The 21st century hunger gap

This morning I was reading with great interest Malin FALKENMARK’s article, of which the coordinates and abstract are given below.

Water Resour Manage (2007) 21:3–18

DOI 10.1007/s11269-006-9037-z

Shift in thinking to address the 21st century hunger gap
Moving focus from blue to green water management

Malin Falkenmark

Springer Science + Business Media B.V. 2006

Facts are facts but perceptions guide approaches

The present water policy debate is dominated by the 30 yr old mission to secure water supply and sanitation to all people. The water needed to produce a nutritionally acceptable diet for one person is however 70 times as large as the amount needed for domestic water supply. The food security dilemma is largest in arid climate regions, a situation constituting a formidable challenge. It is suggested that an additional 5 600 km3 /yr of consumptive water use will be needed to produce an adequate amount of food by 2050 – i.e almost a doubling of today’s consumptive use of 6800 km3 /yr. Past misinterpretations and conceptual deficiencies show the importance of a shift in thinking. Combining the scale of the challenge and the time scale of the efforts to feed humanity and eradicate hunger leads to an impression of great urgency. This urgency strengthens the call for international research both for supporting agricultural upgrading, and for much better handling of issues of environmental sustainability. What stands out is the need of a new generation of water professionals, able to handle complexity and able to incorporate water implications of land use and of ecosystem health in integrated water resources management. It will for those reasons be essential and urgent to upgrade the educational system to producing this new generation.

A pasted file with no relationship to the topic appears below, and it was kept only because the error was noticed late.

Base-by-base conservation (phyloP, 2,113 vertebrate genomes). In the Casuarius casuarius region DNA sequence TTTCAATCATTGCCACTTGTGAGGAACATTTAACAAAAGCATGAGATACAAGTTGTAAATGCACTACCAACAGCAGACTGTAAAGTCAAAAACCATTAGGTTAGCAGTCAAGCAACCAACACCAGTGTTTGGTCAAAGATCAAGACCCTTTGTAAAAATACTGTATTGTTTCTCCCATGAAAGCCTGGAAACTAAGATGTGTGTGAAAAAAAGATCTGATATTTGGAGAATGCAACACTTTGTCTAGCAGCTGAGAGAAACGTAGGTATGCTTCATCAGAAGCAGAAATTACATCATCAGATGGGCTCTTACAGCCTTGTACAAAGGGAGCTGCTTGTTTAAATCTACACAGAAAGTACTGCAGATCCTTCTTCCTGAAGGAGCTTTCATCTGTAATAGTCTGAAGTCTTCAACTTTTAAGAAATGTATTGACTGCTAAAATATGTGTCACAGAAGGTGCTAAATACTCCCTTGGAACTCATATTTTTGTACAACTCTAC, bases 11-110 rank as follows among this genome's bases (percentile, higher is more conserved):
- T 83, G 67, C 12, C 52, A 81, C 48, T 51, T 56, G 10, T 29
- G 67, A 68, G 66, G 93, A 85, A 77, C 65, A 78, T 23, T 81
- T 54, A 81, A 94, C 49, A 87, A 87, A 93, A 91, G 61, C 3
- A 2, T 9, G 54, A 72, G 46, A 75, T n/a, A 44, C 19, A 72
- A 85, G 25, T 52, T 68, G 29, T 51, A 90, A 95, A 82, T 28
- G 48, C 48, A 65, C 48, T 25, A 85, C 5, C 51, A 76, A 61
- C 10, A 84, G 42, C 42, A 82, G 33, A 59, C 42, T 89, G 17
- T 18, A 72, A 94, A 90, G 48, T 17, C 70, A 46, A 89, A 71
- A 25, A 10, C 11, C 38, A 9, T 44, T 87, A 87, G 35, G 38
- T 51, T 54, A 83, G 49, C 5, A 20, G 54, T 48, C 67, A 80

I agree fully with the author that the food security dilemma constitutes a dramatic challenge, in particular in the drylands. Eradicating famine and hunger is indeed very urgent and focused research is needed to address the universal problem of shortness of fresh water for agricultural upgrading.

A “new generation” of “water professionals” should be “able to handle complexity and able to incorporate water implications of land use and of ecosystem health in integrated water resources management“.

However, I really do believe that in an integrated water resources management, those water professionals should take into account the existence of technologies or methods to reduce, in a considerable and sustainable way, water consumption for agricultural and horticultural purposes. Indeed, we have already many opportunities to apply at larger scale the TerraCottem-method, developed at the Univerity of Ghent (Belgium). With this technology we can save some 50 % of the normal volume of irrigation water and still double food production with less fertilizer.

The method has already shown its merits for sustainable rural development in many drylands. Small scale demonstration projects show undeniably that this TerraCottem-method should be applied universally. Saving 50 % of water in agriculture and doubling food production would certainly solve a lot of problems in arid climate regions, don’t you think ?

As seeing is believing, do not hesitate to visit TerraCottem’s website to learn more about this interesting technology.


Published by

Willem Van Cotthem

Honorary Professor of Botany, University of Ghent (Belgium). Scientific Consultant for Desertification and Sustainable Development.

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